“Doom Scroll” Featured in today’s New York Times Crossword Puzzle.
For those of you who are fortunately unhinged, the term refers to the habit of endlessly staring at your social media feeds, filled with fear about the state of the world. However, car accidents are short-lived. The Doomscroll is like staring at the rubble every day knowing that a nearby building has collapsed.
This practice is especially acute on Twitter, and for complicated reasons, future history books will undoubtedly be summed up in the paragraph “What were they thinking?” In the last few days, well-known billionaire Elon Musk may begin taking over the platform, deregulating content and perhaps even increasing political advertising.
It takes a special kind of idiot to think that would make Twitter a better place. Unfortunately, Musk is just that kind of idiot.
These changes are terrible for many reasons, but one jumps at me. It’s a perplexing belief that having more politics in our lives is a good thing. Politics is horrible for your mental health. Activism is a good thing. Good social awareness. Politics is a flawed, toxic, little-needed evil, between fiction (oops, “The West Wing” fooled us) and non-fiction (oops, Ted Turner broadcasts the news 24 hours a day. decided to kill democracy) is a game of clowns heightened by
Problems have weight and importance. It is important that people understand the problem. Personal dedication to the cause is very important. Politics is neither.
Politics is the roar of political advertising without substance. Politics is the flag on the back of the truck. Politics is deception at best and sedition at worst. This country has seen politics metastasize to a toxic lifestyle. Until an unwitting partisan joins an increasingly violent cult of absurdity, and friends and neighbors fall prey to lame conspiracy theories.
Last week, because of politics, a man broke into his house and beat an old man with a hammer. Two and a half years ago, a bunch of men broke into the Capitol to hang the Vice President.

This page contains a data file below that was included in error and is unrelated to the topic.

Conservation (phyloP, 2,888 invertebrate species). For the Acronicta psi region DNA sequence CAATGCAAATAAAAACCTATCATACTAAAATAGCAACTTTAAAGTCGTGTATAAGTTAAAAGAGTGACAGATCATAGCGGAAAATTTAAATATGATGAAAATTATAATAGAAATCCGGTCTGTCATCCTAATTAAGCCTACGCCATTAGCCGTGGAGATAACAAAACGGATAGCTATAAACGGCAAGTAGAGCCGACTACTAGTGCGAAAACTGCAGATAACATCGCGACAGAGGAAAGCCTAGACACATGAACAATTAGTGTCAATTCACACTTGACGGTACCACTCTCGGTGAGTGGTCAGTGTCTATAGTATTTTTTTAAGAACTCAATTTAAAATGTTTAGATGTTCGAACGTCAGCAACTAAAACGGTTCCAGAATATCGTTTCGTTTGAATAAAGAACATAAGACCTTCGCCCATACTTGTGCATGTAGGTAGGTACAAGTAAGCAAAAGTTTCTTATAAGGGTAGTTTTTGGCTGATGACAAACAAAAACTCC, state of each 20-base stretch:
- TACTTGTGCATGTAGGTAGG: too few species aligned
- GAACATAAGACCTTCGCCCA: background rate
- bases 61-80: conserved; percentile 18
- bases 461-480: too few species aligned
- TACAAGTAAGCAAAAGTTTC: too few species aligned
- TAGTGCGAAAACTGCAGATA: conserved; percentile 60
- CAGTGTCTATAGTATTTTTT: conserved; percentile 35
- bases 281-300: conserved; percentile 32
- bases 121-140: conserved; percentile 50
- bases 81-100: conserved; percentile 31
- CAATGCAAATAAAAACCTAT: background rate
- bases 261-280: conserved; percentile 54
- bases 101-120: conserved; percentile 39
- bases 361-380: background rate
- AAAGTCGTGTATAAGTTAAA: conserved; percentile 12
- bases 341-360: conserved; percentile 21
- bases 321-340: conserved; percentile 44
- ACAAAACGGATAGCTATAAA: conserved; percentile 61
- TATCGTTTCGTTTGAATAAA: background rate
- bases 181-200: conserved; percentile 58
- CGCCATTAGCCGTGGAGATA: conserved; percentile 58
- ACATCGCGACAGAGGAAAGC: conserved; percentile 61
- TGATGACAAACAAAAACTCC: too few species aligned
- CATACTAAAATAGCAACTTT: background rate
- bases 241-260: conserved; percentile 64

It is important, even imperative, for each of us to be constantly aware of the country around us, decide what to believe and vote accordingly. The framers of the U.S. Constitution have never trusted and cared more for the American people than when they believed that we would vote faithfully according to our thoughtful and rational convictions. Our highest duty as citizens was not, and never was, patriotism. It was a consistency of principle.
Unfortunately, many have confused that obligation with the feeling that they must remain politically focused. We turn on the unstoppable news network. News networks inevitably have to fuel our ire in order to keep their sponsors satisfied, and then become convinced that the new threat presented every hour is urgent. We buy books with the goal of developing a case that supports our favorite politicians and against our rivals. and voraciously devour stories about what each candidate said about the other candidate.
And we doom-scroll — we stare, read, like, and retweet politics in its crudest form, knowing it’s bad for us and yet we can’t stop.
All who profit from Musk, cable networks, and politics know that there are a lot of people who are into this product. That said, perhaps we are rushing towards a big generational breaking point. The young people I know are very active, but not particularly political.
More importantly, they gave up on Facebook and Twitter. By the way, they didn’t even get a cable news channel.
Maybe in a few decades America will be able to drop the habit and get back to the problem. In the last few years alone, we’ve all done enough politics in our lifetimes. It’s time to consider cold turkey.